US: Jobless Claims

Thu Oct 19 07:30:00 CDT 2017

Consensus Consensus Range Actual Previous Revised
New Claims - Level 240K 235K to 250K 222K 243K 244K
4-week Moving Average - Level 248.25K 257.50K 257.75K
New Claims - Change -22K -15K -14K

Jobless claims have mostly returned to pre-hurricane levels, at a lower-than-expected 222,000 in the October 14 week. This edges out 227,000 back in late February as the lowest reading in 44 years. The October 14 week was the sample week for the October report and a comparison with the sample week of the September employment report points to improvement: the headline level is down 38,000 while the 4-week average, now at 248,250, is down 20,500.

Hurricane effects are ebbing with Texas and Georgia back to pre-hurricane levels though Florida, at just over 11,000 in the latest week, is still running about 4,000 to 5,000 higher. Puerto Rico, which for the past 2 weeks has reported its own data and has not had to be estimated by Washington, is also at pre-hurricane levels though the jury is still out whether claims in the territory will move higher as displaced workers, amid the dislocations, get themselves to the unemployment office.

Continuing claims, where data lag by a week, are also favorable, down 16,000 in the October 7 week to a new multi-decade low at 1.888 million. The unemployment rate for insured workers is a very low 1.3 percent.

Puerto Rico is still an unknown wildcard but in any case the territory's data are not part of the monthly payroll series in the establishment half of the monthly employment report. September payrolls fell 33,000 and, based on jobless claims at least, expectations are likely to build for a substantial payroll snap-back for October.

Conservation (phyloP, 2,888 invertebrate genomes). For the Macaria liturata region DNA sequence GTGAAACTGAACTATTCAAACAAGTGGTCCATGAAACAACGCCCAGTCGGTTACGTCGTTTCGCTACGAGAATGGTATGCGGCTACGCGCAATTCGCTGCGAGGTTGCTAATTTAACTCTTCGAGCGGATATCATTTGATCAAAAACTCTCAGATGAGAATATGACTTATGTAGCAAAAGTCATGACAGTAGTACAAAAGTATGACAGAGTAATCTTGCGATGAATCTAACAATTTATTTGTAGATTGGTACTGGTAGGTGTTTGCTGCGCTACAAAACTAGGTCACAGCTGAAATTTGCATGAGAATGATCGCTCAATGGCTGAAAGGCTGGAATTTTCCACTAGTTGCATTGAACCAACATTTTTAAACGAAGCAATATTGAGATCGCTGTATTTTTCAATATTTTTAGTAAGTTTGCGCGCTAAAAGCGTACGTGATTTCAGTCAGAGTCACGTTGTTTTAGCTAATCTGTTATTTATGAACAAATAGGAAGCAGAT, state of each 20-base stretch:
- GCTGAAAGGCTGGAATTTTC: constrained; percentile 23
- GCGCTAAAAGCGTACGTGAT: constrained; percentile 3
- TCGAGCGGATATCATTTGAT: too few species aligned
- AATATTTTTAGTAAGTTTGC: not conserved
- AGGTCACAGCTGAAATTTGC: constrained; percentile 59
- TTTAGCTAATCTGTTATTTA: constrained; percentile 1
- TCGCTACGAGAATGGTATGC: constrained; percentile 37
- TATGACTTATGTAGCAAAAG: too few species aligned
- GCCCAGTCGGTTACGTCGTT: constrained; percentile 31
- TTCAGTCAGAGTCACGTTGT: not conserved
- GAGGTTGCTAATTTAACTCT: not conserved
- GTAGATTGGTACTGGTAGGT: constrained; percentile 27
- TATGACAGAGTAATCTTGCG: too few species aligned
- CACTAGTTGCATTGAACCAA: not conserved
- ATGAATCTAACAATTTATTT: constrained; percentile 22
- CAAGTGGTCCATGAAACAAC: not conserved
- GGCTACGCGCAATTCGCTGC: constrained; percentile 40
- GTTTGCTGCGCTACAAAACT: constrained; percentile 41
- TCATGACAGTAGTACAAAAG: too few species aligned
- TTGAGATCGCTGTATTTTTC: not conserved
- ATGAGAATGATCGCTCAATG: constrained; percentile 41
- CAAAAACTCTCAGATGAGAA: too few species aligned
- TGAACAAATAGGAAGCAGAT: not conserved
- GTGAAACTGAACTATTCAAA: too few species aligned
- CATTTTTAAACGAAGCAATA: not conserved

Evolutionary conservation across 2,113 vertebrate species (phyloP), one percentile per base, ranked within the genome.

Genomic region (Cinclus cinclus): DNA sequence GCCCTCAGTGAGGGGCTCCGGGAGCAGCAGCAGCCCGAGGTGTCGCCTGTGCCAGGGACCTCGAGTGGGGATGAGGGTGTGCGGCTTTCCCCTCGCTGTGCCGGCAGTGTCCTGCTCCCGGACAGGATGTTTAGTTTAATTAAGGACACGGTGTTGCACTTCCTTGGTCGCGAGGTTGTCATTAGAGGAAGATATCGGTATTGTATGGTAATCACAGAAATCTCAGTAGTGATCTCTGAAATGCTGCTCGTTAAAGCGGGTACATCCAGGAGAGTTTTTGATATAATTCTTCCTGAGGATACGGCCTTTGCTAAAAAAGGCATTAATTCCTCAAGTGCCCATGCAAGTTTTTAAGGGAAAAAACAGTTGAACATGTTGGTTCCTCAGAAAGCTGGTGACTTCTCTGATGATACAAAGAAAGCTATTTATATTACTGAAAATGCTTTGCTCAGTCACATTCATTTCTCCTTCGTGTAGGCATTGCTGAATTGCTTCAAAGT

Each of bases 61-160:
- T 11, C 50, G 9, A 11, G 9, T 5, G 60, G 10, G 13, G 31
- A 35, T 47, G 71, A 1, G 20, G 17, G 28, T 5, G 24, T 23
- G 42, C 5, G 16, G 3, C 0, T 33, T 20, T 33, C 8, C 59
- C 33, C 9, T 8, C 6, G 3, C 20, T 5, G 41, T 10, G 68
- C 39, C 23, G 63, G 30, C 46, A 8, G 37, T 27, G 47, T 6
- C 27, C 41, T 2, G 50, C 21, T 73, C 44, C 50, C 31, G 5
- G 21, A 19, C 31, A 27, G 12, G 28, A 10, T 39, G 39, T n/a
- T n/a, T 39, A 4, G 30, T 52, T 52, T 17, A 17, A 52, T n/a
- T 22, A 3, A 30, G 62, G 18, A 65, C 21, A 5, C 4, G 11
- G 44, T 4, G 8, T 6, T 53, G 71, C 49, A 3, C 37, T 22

Market Consensus Before Announcement
Effects from Hurricanes Harvey and Irma have been clearly fading in jobless claims which came in at 243,000 in the October 7 week and only slightly above late August levels. But the effects of Hurricane Maria remain as a major wildcard as Puerto Rico where claims, which are no longer being estimated, have been dribbling in not due presumably to lack of joblessness in the territory but to lack of access to San Juan's unemployment office. Any effect, however, isn't the call among forecasters who see initial jobless claims coming in little changed at 243,000 in the October 14 week.

New unemployment claims are compiled weekly to show the number of individuals who filed for unemployment insurance for the first time. An increasing (decreasing) trend suggests a deteriorating (improving) labor market. The four-week moving average of new claims smooths out weekly volatility.

Jobless claims are an easy way to gauge the strength of the job market. The fewer people filing for unemployment benefits, the more have jobs, and that tells investors a great deal about the economy. Nearly every job comes with an income that gives a household spending power. Spending greases the wheels of the economy and keeps itgrowing, so a stronger job market generates a healthier economy.

There's a downside to it, though. Unemployment claims, and therefore the number of job seekers, can fall to such a low level that businesses have a tough time finding new workers. They might have to pay overtime wages to current staff, use higher wages to lure people from other jobs, and in general spend more on labor costs because of a shortage of workers. This leads to wage inflation, which is bad news for the stock and bond markets. Federal Reserve officials are always on the look-out for inflationary pressures.

By tracking the number of jobless claims, investors can gain a sense of how tight, or how loose, the job market is. If wage inflation looks threatening, it's a good bet that interest rates will rise, bond and stock prices will fall, and the only investors in a good mood will be the ones who tracked jobless claims and adjusted their portfolios to anticipate these events.

Just remember, the lower the number of unemployment claims, the stronger the job market, and vice versa.